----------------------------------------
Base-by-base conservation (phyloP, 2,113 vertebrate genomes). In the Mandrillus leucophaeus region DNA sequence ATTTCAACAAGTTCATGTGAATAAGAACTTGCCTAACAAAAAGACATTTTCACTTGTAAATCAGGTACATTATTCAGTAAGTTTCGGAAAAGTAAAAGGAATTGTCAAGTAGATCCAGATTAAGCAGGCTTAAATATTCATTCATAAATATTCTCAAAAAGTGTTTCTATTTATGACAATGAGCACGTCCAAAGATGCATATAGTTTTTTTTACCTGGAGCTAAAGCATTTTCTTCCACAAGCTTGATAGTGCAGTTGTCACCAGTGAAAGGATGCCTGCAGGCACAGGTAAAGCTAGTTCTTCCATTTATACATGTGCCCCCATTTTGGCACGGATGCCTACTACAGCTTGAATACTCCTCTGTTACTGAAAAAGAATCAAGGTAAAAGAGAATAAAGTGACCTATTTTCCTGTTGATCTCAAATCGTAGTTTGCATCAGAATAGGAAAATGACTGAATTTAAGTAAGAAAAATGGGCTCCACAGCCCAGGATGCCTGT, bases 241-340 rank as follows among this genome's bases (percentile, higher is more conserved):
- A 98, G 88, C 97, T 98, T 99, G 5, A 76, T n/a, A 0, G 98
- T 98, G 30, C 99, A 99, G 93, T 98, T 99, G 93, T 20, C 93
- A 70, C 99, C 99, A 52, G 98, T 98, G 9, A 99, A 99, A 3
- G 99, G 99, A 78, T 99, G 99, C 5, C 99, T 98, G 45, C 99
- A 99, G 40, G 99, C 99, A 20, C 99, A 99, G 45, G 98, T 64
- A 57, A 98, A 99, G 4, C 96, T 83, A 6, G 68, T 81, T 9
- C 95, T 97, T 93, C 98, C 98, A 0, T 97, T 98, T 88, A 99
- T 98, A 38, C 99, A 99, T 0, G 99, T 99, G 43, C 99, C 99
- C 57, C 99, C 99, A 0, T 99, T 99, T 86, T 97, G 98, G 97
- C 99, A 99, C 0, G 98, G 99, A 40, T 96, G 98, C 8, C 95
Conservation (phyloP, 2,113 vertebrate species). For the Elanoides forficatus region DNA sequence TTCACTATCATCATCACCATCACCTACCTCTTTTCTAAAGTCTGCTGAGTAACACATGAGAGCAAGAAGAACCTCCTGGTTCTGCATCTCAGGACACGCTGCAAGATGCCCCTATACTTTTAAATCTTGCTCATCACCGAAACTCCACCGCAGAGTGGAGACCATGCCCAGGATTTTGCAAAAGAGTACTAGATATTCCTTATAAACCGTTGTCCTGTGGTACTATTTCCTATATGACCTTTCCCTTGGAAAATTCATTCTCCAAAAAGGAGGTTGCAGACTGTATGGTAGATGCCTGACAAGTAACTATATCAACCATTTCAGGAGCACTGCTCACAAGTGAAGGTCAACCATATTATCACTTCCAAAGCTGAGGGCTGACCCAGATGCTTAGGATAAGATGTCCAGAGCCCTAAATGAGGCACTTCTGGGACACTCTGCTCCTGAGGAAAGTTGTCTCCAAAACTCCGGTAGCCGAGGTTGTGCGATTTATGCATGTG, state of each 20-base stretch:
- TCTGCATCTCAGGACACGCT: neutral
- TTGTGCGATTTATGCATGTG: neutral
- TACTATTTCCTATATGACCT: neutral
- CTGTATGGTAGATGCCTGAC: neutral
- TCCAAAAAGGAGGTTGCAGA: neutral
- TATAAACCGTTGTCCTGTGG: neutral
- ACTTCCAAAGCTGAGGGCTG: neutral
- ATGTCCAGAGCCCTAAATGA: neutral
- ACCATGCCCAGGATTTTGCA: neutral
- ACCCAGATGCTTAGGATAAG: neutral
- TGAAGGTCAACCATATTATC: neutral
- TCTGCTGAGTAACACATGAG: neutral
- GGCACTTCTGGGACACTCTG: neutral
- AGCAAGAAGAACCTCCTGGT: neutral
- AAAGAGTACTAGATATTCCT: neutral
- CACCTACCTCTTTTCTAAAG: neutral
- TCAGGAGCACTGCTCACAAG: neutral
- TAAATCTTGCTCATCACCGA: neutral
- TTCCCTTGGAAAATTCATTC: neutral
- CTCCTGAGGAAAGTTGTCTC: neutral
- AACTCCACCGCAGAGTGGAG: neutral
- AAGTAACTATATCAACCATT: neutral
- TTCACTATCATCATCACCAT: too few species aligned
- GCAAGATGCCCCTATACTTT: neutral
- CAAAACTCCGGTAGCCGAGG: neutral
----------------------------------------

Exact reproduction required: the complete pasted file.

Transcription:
Base-by-base conservation (phyloP, 2,113 vertebrate genomes). In the Mandrillus leucophaeus region DNA sequence ATTTCAACAAGTTCATGTGAATAAGAACTTGCCTAACAAAAAGACATTTTCACTTGTAAATCAGGTACATTATTCAGTAAGTTTCGGAAAAGTAAAAGGAATTGTCAAGTAGATCCAGATTAAGCAGGCTTAAATATTCATTCATAAATATTCTCAAAAAGTGTTTCTATTTATGACAATGAGCACGTCCAAAGATGCATATAGTTTTTTTTACCTGGAGCTAAAGCATTTTCTTCCACAAGCTTGATAGTGCAGTTGTCACCAGTGAAAGGATGCCTGCAGGCACAGGTAAAGCTAGTTCTTCCATTTATACATGTGCCCCCATTTTGGCACGGATGCCTACTACAGCTTGAATACTCCTCTGTTACTGAAAAAGAATCAAGGTAAAAGAGAATAAAGTGACCTATTTTCCTGTTGATCTCAAATCGTAGTTTGCATCAGAATAGGAAAATGACTGAATTTAAGTAAGAAAAATGGGCTCCACAGCCCAGGATGCCTGT, bases 241-340 rank as follows among this genome's bases (percentile, higher is more conserved):
- A 98, G 88, C 97, T 98, T 99, G 5, A 76, T n/a, A 0, G 98
- T 98, G 30, C 99, A 99, G 93, T 98, T 99, G 93, T 20, C 93
- A 70, C 99, C 99, A 52, G 98, T 98, G 9, A 99, A 99, A 3
- G 99, G 99, A 78, T 99, G 99, C 5, C 99, T 98, G 45, C 99
- A 99, G 40, G 99, C 99, A 20, C 99, A 99, G 45, G 98, T 64
- A 57, A 98, A 99, G 4, C 96, T 83, A 6, G 68, T 81, T 9
- C 95, T 97, T 93, C 98, C 98, A 0, T 97, T 98, T 88, A 99
- T 98, A 38, C 99, A 99, T 0, G 99, T 99, G 43, C 99, C 99
- C 57, C 99, C 99, A 0, T 99, T 99, T 86, T 97, G 98, G 97
- C 99, A 99, C 0, G 98, G 99, A 40, T 96, G 98, C 8, C 95
Conservation (phyloP, 2,113 vertebrate species). For the Elanoides forficatus region DNA sequence TTCACTATCATCATCACCATCACCTACCTCTTTTCTAAAGTCTGCTGAGTAACACATGAGAGCAAGAAGAACCTCCTGGTTCTGCATCTCAGGACACGCTGCAAGATGCCCCTATACTTTTAAATCTTGCTCATCACCGAAACTCCACCGCAGAGTGGAGACCATGCCCAGGATTTTGCAAAAGAGTACTAGATATTCCTTATAAACCGTTGTCCTGTGGTACTATTTCCTATATGACCTTTCCCTTGGAAAATTCATTCTCCAAAAAGGAGGTTGCAGACTGTATGGTAGATGCCTGACAAGTAACTATATCAACCATTTCAGGAGCACTGCTCACAAGTGAAGGTCAACCATATTATCACTTCCAAAGCTGAGGGCTGACCCAGATGCTTAGGATAAGATGTCCAGAGCCCTAAATGAGGCACTTCTGGGACACTCTGCTCCTGAGGAAAGTTGTCTCCAAAACTCCGGTAGCCGAGGTTGTGCGATTTATGCATGTG, state of each 20-base stretch:
- TCTGCATCTCAGGACACGCT: neutral
- TTGTGCGATTTATGCATGTG: neutral
- TACTATTTCCTATATGACCT: neutral
- CTGTATGGTAGATGCCTGAC: neutral
- TCCAAAAAGGAGGTTGCAGA: neutral
- TATAAACCGTTGTCCTGTGG: neutral
- ACTTCCAAAGCTGAGGGCTG: neutral
- ATGTCCAGAGCCCTAAATGA: neutral
- ACCATGCCCAGGATTTTGCA: neutral
- ACCCAGATGCTTAGGATAAG: neutral
- TGAAGGTCAACCATATTATC: neutral
- TCTGCTGAGTAACACATGAG: neutral
- GGCACTTCTGGGACACTCTG: neutral
- AGCAAGAAGAACCTCCTGGT: neutral
- AAAGAGTACTAGATATTCCT: neutral
- CACCTACCTCTTTTCTAAAG: neutral
- TCAGGAGCACTGCTCACAAG: neutral
- TAAATCTTGCTCATCACCGA: neutral
- TTCCCTTGGAAAATTCATTC: neutral
- CTCCTGAGGAAAGTTGTCTC: neutral
- AACTCCACCGCAGAGTGGAG: neutral
- AAGTAACTATATCAACCATT: neutral
- TTCACTATCATCATCACCAT: too few species aligned
- GCAAGATGCCCCTATACTTT: neutral
- CAAAACTCCGGTAGCCGAGG: neutral